Mr. Cassidy: Wherever the party to my right may be, Mr. Chairman, it was significant that when the Treasurer had to pick an example of an adventurous, thrusting, export-conscious and successful Canadian company, he just happened to pick a company which now belongs in the public sector and not in the private sector. It may be a Freudian slip, I’m not sure.
There are several things I want to say tonight about some of the steps that have been taken by the Treasurer. The first is to ask the Treasurer when on earth is he going to start looking at the need for a balanced economy in the province in Ontario and not to continue to pursue his perpetually elusive target of a balanced budget, which he has told us today will not now come until 1984? That’s a pregnant date to be chosen, Mr. Chairman. I’m sure in two years’ time or a year’s time, should this fellow still be the Treasurer of Ontario, he will be telling us again the date has been receded this time till 1987 or 1990 or God save us, the year 2000.
Mr. Warner: The only balanced budget is for Santa’s Village.
Mr. Cassidy: The second thing I want to ask the Treasurer arising out of the statement he made today is when will the Treasurer stop playing a shell game with the municipalities, with the school boards and with the municipal tax payers of the province of Ontario?
I was distressed to hear the Treasurer’s statement today, because, although I haven’t got it in front of me, I can quote almost verbatim from what the Treasurer said. He quoted a declaration by the municipal liaison committee, which I think was wrung from them at a weak moment, in which they said, “Forget about the Edmonton commitment, we accept that the revenues from grants for municipalities and school boards should increase at the same rate as the increase in provincial expenditures.” The Treasurer said, “We agree, this is now the policy of government.” Half a minute later, he told us he was going to increase by five per cent the grants to those school boards and municipalities and that was his implementation of that particular commitment. Ten seconds later be told us the overall expenditure of the province of Ontario was going to go up by six per cent. Within a minute, the Treasurer had already breached the commitment he was making in the Legislature today.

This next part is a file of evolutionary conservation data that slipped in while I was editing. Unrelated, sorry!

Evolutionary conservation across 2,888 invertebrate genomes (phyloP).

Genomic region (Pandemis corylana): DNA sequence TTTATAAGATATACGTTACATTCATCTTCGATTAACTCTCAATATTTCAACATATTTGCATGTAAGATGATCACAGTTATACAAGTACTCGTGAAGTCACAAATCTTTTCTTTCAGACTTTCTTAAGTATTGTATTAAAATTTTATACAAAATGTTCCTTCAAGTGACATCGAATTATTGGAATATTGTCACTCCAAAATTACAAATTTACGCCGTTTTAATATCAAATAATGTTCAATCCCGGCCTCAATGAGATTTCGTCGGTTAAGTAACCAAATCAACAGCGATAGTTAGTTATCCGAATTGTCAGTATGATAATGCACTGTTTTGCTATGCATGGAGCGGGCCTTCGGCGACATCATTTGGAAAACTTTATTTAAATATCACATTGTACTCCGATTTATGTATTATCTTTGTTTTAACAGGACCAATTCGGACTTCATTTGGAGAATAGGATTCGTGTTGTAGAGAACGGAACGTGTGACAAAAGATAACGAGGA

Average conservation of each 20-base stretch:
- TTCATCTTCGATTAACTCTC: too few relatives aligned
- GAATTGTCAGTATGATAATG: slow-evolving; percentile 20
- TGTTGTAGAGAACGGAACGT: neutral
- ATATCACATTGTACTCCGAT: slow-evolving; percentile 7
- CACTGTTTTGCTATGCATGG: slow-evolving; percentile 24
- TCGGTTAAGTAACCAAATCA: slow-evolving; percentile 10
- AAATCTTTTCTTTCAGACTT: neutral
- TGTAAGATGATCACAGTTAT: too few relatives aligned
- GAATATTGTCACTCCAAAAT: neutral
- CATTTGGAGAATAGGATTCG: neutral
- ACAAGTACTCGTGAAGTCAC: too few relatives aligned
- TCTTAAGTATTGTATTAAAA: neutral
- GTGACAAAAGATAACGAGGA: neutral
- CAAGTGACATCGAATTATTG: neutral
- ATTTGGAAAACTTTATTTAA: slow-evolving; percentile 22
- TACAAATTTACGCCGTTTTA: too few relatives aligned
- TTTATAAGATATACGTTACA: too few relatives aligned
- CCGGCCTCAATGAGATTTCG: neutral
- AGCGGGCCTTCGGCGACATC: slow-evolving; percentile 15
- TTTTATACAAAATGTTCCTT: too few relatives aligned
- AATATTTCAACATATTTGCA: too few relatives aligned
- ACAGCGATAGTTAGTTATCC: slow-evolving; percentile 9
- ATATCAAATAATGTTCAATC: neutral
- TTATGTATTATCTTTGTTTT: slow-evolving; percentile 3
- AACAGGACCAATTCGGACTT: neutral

At least with the Edmonton commitment, it took three or four years before we realized just how far the past Treasurer was prepared to reinterpret it. This Treasurer doesn’t mince at making the move before the municipalities even know what hits them.
The third thing I want to say to the Treasurer about his statement today is that we’re very concerned about the fact that there is no real, coherent, industrial policy coming from his party and from his government. The statement that has been made today would seem to indicate they are so divided among themselves that what they’re going to do right now is put some money aside and have it available when they think they can do something which is politically advantageous.
It’s sort of an ad hoc incentives policy that the government is going to come up with. The Treasurer has said, “We won’t define it; we won’t put it into ministry programs; we won’t put it in the context of a plan; we won’t put it into the needs of regional development of Sault Ste. Marie and the northeastern part of the province, or of eastern Ontario or of the rest of Ontario. We will simply have a political industrial slush fund which will be used as occasion rises and where we think it can be used to the most political advantage for the Progressive Conservative government of the province of Ontario.”
We’ll be looking for more details about that particular plan. We don’t think you should be in the business of handing out incentives to whatever corporation has the largest begging bowl and of giving money to corporations that in many cases have been given enormous tax advantages right now without even wringing any commitments back from them in terms of what they will do for the people of the province of Ontario.